[Bitcoin-ml] Solving the difficulty adjustment problem by asking the opposite question

Jan Nightingale turifex at protonmail.ch
Sat Aug 26 15:48:24 UTC 2017

I think the current approach - changing the difficulty based on past block times - is impossible to do right in the presence of >1 chains with the same POW. The 2-chain case is not even close to the worst one - what if there are 3? A realistic short-term possibility! In the future, one can imagine dozens of sha256 chains.

If one chain is more profitable, ALL profit-maximizing miners should switch.
After difficulty drops enough so that the chain stops being profitable, again, ALL profit-maximizing miners switch.
What this means: there's no solution. No matter what the difficulty algorithm is, enormous oscillations of hash power are unavoidable. It's a rabbit hole of introducing ever more complex strategies fixing the particular exploitation methods of previous methods.

Non-profit maximizing miners are impossible to model, as there are infinite possible incentives. There's also additional complexity arising due to miners' switching lag - but again, imo that's impossible to model as it depends on the particular mining operation.

Even if the 2-chain case could be solved this way (I'm skeptical) I don't believe it's going to work in the >2 case, making the system fragile and requiring another change.

For this reason, I propose going to the bare fundamentals and turning the difficulty system on its head. To quote Tom Harding "The combined BTC+BCC system is very complex.  I think more ideas need to be considered as well.". The idea is radical but imo the only approach that could actually work.

What are the fundamentals in my opinion?
- we want X new coins per Y minutes according to the inflation schedule - $desiredInflationPer10Minutes;
- we want the transaction capacity to be limited, equivalent to $currentBlockLimit per Y minutes.

Currently, Bitcoin, and to my knowledge all other POW coins, work by observing (1) reducing the relation between those variables to a constant, reducing the variables in the system to one - block time, and
(2) observing the block time on the live network and correcting the difficulty in the desired direction.

The system works because of an ephemeral network consensus - nodes refusing to accept a block that's too far in the future.

The proposal:
- Instead of per block, make the rewards directly connected to time. A block with a timestamp 600 seconds more than the previous one gets $desiredInflationPer10Minutes; a block with 300 seconds more gets $desiredInflationPer10Minutes/2 [0].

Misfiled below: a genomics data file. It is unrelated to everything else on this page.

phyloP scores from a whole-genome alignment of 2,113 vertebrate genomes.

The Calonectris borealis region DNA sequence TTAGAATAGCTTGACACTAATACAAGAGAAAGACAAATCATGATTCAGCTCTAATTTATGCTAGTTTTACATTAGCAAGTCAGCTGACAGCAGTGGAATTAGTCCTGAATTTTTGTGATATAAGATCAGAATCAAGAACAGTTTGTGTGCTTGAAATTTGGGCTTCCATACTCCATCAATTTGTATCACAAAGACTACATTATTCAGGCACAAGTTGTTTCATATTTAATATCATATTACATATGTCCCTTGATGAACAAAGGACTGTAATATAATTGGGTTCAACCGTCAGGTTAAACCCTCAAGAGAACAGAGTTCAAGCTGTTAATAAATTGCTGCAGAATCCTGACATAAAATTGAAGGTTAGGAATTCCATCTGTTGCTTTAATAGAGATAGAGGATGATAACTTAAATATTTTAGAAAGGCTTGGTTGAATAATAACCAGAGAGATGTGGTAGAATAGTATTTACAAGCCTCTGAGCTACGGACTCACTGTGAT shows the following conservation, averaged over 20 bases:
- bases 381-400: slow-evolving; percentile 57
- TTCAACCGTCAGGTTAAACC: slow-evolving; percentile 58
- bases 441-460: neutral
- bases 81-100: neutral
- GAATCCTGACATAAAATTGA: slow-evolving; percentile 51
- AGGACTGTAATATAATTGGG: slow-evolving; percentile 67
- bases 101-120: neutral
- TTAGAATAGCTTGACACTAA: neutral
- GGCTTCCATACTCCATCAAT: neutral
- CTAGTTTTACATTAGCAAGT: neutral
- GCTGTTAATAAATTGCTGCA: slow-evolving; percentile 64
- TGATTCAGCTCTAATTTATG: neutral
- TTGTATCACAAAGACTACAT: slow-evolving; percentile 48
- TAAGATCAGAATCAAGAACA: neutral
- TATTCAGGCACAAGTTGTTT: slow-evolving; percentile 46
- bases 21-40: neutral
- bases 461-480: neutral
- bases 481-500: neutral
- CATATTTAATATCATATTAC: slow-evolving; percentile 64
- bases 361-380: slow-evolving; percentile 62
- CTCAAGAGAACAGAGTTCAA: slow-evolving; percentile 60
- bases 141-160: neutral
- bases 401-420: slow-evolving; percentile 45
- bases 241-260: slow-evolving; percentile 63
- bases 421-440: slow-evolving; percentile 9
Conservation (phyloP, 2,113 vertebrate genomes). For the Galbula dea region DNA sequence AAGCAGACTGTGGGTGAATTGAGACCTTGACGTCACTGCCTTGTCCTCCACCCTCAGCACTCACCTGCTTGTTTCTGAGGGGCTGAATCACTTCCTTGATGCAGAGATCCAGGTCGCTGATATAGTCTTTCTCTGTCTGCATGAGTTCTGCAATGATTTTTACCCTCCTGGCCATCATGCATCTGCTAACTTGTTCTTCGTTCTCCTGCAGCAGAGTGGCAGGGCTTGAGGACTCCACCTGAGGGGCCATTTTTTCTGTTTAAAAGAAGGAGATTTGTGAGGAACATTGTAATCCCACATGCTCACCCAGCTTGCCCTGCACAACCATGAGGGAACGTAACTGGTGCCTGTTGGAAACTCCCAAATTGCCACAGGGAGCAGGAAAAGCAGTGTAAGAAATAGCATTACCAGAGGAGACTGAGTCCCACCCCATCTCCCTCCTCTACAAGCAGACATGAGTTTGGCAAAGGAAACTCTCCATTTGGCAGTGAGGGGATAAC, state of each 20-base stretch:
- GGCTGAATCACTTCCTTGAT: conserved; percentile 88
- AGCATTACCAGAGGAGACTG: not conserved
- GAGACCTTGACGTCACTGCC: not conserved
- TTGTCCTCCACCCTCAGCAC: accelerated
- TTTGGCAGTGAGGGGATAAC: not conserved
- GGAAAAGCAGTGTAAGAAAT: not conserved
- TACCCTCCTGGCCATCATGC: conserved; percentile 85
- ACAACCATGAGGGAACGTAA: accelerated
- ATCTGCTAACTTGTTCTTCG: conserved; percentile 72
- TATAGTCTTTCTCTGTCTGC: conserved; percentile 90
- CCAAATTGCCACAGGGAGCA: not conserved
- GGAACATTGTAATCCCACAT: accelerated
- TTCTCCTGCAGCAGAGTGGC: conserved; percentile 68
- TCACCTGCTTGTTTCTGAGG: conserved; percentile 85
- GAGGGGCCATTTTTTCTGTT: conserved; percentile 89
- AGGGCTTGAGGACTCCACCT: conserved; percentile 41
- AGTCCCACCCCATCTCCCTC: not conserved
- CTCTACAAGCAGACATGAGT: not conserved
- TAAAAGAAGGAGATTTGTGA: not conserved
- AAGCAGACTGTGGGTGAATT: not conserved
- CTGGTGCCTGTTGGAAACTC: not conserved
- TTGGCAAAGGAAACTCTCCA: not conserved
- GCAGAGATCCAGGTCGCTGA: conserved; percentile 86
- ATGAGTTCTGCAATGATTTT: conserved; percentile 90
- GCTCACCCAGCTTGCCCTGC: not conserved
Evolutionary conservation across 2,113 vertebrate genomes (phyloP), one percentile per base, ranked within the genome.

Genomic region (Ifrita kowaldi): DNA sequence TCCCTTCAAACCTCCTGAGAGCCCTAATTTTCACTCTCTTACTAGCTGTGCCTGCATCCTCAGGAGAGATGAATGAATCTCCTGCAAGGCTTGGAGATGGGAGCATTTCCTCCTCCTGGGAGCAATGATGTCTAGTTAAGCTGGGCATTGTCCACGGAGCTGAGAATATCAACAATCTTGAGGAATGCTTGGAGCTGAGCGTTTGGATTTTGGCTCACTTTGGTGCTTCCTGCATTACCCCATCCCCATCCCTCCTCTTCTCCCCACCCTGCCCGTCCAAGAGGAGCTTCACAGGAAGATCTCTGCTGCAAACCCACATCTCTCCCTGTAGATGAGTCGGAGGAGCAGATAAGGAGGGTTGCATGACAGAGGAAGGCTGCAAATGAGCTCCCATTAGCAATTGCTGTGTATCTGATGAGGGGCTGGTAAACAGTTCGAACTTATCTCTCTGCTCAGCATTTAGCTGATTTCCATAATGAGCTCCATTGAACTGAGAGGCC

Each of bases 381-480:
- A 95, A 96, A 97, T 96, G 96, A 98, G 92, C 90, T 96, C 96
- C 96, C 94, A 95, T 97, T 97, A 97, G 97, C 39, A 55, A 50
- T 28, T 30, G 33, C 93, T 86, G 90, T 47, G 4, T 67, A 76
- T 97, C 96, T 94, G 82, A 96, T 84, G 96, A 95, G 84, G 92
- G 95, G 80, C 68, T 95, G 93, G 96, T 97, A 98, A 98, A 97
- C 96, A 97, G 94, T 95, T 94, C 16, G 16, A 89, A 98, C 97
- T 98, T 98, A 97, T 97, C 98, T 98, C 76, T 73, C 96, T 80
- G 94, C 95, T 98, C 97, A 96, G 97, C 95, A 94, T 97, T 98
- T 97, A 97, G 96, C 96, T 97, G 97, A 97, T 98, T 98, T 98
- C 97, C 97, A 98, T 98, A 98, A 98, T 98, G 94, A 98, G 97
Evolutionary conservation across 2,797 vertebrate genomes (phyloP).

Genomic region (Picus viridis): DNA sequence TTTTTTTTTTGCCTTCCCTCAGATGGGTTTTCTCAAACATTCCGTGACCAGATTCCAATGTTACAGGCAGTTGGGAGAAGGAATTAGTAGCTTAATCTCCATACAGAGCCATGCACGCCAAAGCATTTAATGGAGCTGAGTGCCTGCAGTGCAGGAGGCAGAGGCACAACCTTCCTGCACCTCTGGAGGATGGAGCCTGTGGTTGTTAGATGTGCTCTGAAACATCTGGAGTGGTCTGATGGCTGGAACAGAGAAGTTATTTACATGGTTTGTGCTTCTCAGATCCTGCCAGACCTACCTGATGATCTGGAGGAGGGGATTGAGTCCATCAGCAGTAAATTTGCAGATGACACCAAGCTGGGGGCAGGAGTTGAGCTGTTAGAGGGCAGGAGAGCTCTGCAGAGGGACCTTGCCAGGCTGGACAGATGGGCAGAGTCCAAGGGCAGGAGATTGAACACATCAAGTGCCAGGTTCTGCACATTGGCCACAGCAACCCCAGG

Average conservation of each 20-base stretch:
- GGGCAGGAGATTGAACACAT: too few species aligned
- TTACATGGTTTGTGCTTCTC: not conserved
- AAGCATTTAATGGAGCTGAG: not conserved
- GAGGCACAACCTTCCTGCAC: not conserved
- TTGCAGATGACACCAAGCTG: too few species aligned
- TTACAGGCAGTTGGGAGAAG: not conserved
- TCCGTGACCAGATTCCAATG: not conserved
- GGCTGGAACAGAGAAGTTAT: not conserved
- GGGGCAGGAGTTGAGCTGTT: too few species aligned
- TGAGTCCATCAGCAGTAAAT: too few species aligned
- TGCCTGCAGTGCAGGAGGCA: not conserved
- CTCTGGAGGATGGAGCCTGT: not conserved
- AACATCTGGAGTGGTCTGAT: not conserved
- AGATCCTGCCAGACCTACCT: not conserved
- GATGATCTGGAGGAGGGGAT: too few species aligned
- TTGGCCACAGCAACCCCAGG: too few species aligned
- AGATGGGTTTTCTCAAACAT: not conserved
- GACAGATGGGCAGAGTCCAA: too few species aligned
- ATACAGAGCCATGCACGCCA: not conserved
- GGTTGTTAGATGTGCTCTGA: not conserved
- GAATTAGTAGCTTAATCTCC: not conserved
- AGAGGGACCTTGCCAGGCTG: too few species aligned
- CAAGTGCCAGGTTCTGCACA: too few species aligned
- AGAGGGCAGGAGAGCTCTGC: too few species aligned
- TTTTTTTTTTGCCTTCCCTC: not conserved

- Same for the block size limit - a block 300 seconds after the last one gets $currentBlockLimit/2, 150 seconds $currentBlockLimit/4 etc [0].
- No minimum difficulty - miners can mine whatever difficulty they want, however, the most valid chain rule stays the same - the highest cumulative difficulty.
- To prevent excessive flooding with empty blocks, consecutive blocks have to be at least 10 seconds apart. That's completely arbitrary, 10 seconds just seem sensible to me.

The desired outcome:
A stable equilibrium is reached and all oscillations are dampened. Miners have the incentive to estimate the amount of competing hash power at the moment and set their difficulty high enough so that there's a sufficiently low chance of getting orphaned, but low enough so that they are producing blocks.

A miner setting his difficulty too low will find out he's wasting hash power as all or most of his blocks are getting orphaned.
A miner setting his difficulty too high will find out he's wasting hash power as with a lower difficulty he could get more rewards that wouldn't be orphaned.

As a result, the system self-corrects very fast, incentivizing miners to use variables that are impossible to include in the pure past-block time difficulty adjustment: current ratio of block rewards compared to other chains and amount of competing hash power, possibly more.

What about block time? Is that a problem? In my opinion, no - on the contrary!
- a block header is only 80 bytes, so even one block every 10 seconds means 4800B-80B=4720B of 'waste' per 10 minutes - that's nothing. [1]
- block confirmations get to be almost continuous. There's some initial period, let's say 30 seconds, in which there's a high risk of orphans - but after that, confirmation strength grows very fast, potentially making on-chain payments safe enough for even large in-person shop payments! More useful as cash.
- there are probably going to be empty blocks even in the presence of unconfirmed transactions, but note that the block size limit is defined the same way - so there's no capacity lost! Imo there's no reason to prefer one 8MB block per 10 minutes to, for example, 8x1MB in the same 10 minutes.

Minor considerations:
- node DOS protection - a node accepting blocks under this scheme could find itself DOSed with lots of spurious low-difficulty chains. This problem already exists but would be exacerbated. However, that's not a consensus problem, so it can be dealt much more arbitrarily - by estimating 'reasonable' difficulty from external sources or other nodes.
[0] - there's a very minor problem arising due to integer division leading to loss of lowest bits. It could be ignored, leading to minusculely lower inflation and/or size. Instead, I think accumulating the errors is the right approach - ie. lost block reward appears as soon as it fits into the uint64 amount, similar for size.
[1] - the $blockLimit per 10 minutes could be computed independently of headers

Jan Nightingale
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